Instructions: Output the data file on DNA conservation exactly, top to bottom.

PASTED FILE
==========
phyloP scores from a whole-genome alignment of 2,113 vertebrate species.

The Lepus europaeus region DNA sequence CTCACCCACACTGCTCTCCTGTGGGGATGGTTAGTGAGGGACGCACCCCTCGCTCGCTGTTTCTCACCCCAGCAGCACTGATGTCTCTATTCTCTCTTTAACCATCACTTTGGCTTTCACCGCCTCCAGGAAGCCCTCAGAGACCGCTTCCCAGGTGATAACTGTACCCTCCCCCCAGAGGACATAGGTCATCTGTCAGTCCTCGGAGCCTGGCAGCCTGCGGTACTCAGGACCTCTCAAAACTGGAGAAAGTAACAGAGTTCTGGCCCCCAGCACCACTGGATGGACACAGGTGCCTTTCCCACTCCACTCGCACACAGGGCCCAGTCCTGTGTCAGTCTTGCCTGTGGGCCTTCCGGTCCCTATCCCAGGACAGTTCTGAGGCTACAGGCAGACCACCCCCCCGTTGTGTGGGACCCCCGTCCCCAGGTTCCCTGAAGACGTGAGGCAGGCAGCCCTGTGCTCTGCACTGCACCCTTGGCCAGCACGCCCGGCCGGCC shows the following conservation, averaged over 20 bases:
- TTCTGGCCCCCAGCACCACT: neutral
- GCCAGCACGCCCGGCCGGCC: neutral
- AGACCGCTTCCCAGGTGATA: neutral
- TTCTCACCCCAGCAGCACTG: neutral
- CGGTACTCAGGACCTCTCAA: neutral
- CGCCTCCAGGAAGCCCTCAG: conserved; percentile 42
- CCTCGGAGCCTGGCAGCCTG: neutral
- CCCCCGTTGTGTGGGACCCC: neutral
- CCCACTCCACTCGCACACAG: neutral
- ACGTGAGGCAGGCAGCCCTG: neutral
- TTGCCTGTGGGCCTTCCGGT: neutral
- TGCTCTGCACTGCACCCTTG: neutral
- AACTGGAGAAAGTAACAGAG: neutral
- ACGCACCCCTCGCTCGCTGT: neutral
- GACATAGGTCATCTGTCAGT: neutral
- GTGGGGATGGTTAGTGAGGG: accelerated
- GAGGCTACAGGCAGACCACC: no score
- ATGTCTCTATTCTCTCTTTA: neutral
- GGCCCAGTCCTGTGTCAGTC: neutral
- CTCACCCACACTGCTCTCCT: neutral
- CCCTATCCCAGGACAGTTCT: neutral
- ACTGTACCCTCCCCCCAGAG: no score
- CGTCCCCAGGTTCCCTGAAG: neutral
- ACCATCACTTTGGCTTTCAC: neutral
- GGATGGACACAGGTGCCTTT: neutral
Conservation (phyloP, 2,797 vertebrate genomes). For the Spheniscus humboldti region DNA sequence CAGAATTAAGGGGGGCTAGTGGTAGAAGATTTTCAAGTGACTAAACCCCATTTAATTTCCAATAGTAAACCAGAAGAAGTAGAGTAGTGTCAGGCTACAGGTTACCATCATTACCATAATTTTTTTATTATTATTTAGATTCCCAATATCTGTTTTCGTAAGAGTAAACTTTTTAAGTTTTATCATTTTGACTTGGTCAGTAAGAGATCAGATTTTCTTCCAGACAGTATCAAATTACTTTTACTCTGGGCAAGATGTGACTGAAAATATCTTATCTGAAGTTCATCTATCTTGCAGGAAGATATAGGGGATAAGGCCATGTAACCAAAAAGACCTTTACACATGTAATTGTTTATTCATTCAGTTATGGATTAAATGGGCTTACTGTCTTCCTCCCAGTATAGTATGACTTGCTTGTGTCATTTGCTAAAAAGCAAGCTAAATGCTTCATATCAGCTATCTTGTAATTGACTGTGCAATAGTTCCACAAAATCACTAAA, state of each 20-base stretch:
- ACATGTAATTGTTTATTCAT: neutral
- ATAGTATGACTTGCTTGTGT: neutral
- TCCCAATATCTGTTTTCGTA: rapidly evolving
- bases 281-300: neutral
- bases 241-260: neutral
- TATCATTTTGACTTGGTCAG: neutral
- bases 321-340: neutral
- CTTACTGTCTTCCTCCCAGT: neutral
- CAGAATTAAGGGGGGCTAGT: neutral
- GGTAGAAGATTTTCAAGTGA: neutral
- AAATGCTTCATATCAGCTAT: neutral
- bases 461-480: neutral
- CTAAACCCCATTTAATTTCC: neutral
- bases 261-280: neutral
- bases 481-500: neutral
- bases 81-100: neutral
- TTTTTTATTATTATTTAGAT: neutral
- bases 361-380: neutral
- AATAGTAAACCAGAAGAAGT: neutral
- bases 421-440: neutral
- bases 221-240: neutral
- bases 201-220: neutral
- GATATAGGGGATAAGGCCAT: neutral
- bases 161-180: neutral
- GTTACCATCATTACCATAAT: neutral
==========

phyloP scores from a whole-genome alignment of 2,113 vertebrate species.

The Lepus europaeus region DNA sequence CTCACCCACACTGCTCTCCTGTGGGGATGGTTAGTGAGGGACGCACCCCTCGCTCGCTGTTTCTCACCCCAGCAGCACTGATGTCTCTATTCTCTCTTTAACCATCACTTTGGCTTTCACCGCCTCCAGGAAGCCCTCAGAGACCGCTTCCCAGGTGATAACTGTACCCTCCCCCCAGAGGACATAGGTCATCTGTCAGTCCTCGGAGCCTGGCAGCCTGCGGTACTCAGGACCTCTCAAAACTGGAGAAAGTAACAGAGTTCTGGCCCCCAGCACCACTGGATGGACACAGGTGCCTTTCCCACTCCACTCGCACACAGGGCCCAGTCCTGTGTCAGTCTTGCCTGTGGGCCTTCCGGTCCCTATCCCAGGACAGTTCTGAGGCTACAGGCAGACCACCCCCCCGTTGTGTGGGACCCCCGTCCCCAGGTTCCCTGAAGACGTGAGGCAGGCAGCCCTGTGCTCTGCACTGCACCCTTGGCCAGCACGCCCGGCCGGCC shows the following conservation, averaged over 20 bases:
- TTCTGGCCCCCAGCACCACT: neutral
- GCCAGCACGCCCGGCCGGCC: neutral
- AGACCGCTTCCCAGGTGATA: neutral
- TTCTCACCCCAGCAGCACTG: neutral
- CGGTACTCAGGACCTCTCAA: neutral
- CGCCTCCAGGAAGCCCTCAG: conserved; percentile 42
- CCTCGGAGCCTGGCAGCCTG: neutral
- CCCCCGTTGTGTGGGACCCC: neutral
- CCCACTCCACTCGCACACAG: neutral
- ACGTGAGGCAGGCAGCCCTG: neutral
- TTGCCTGTGGGCCTTCCGGT: neutral
- TGCTCTGCACTGCACCCTTG: neutral
- AACTGGAGAAAGTAACAGAG: neutral
- ACGCACCCCTCGCTCGCTGT: neutral
- GACATAGGTCATCTGTCAGT: neutral
- GTGGGGATGGTTAGTGAGGG: accelerated
- GAGGCTACAGGCAGACCACC: no score
- ATGTCTCTATTCTCTCTTTA: neutral
- GGCCCAGTCCTGTGTCAGTC: neutral
- CTCACCCACACTGCTCTCCT: neutral
- CCCTATCCCAGGACAGTTCT: neutral
- ACTGTACCCTCCCCCCAGAG: no score
- CGTCCCCAGGTTCCCTGAAG: neutral
- ACCATCACTTTGGCTTTCAC: neutral
- GGATGGACACAGGTGCCTTT: neutral
Conservation (phyloP, 2,797 vertebrate genomes). For the Spheniscus humboldti region DNA sequence CAGAATTAAGGGGGGCTAGTGGTAGAAGATTTTCAAGTGACTAAACCCCATTTAATTTCCAATAGTAAACCAGAAGAAGTAGAGTAGTGTCAGGCTACAGGTTACCATCATTACCATAATTTTTTTATTATTATTTAGATTCCCAATATCTGTTTTCGTAAGAGTAAACTTTTTAAGTTTTATCATTTTGACTTGGTCAGTAAGAGATCAGATTTTCTTCCAGACAGTATCAAATTACTTTTACTCTGGGCAAGATGTGACTGAAAATATCTTATCTGAAGTTCATCTATCTTGCAGGAAGATATAGGGGATAAGGCCATGTAACCAAAAAGACCTTTACACATGTAATTGTTTATTCATTCAGTTATGGATTAAATGGGCTTACTGTCTTCCTCCCAGTATAGTATGACTTGCTTGTGTCATTTGCTAAAAAGCAAGCTAAATGCTTCATATCAGCTATCTTGTAATTGACTGTGCAATAGTTCCACAAAATCACTAAA, state of each 20-base stretch:
- ACATGTAATTGTTTATTCAT: neutral
- ATAGTATGACTTGCTTGTGT: neutral
- TCCCAATATCTGTTTTCGTA: rapidly evolving
- bases 281-300: neutral
- bases 241-260: neutral
- TATCATTTTGACTTGGTCAG: neutral
- bases 321-340: neutral
- CTTACTGTCTTCCTCCCAGT: neutral
- CAGAATTAAGGGGGGCTAGT: neutral
- GGTAGAAGATTTTCAAGTGA: neutral
- AAATGCTTCATATCAGCTAT: neutral
- bases 461-480: neutral
- CTAAACCCCATTTAATTTCC: neutral
- bases 261-280: neutral
- bases 481-500: neutral
- bases 81-100: neutral
- TTTTTTATTATTATTTAGAT: neutral
- bases 361-380: neutral
- AATAGTAAACCAGAAGAAGT: neutral
- bases 421-440: neutral
- bases 221-240: neutral
- bases 201-220: neutral
- GATATAGGGGATAAGGCCAT: neutral
- bases 161-180: neutral
- GTTACCATCATTACCATAAT: neutral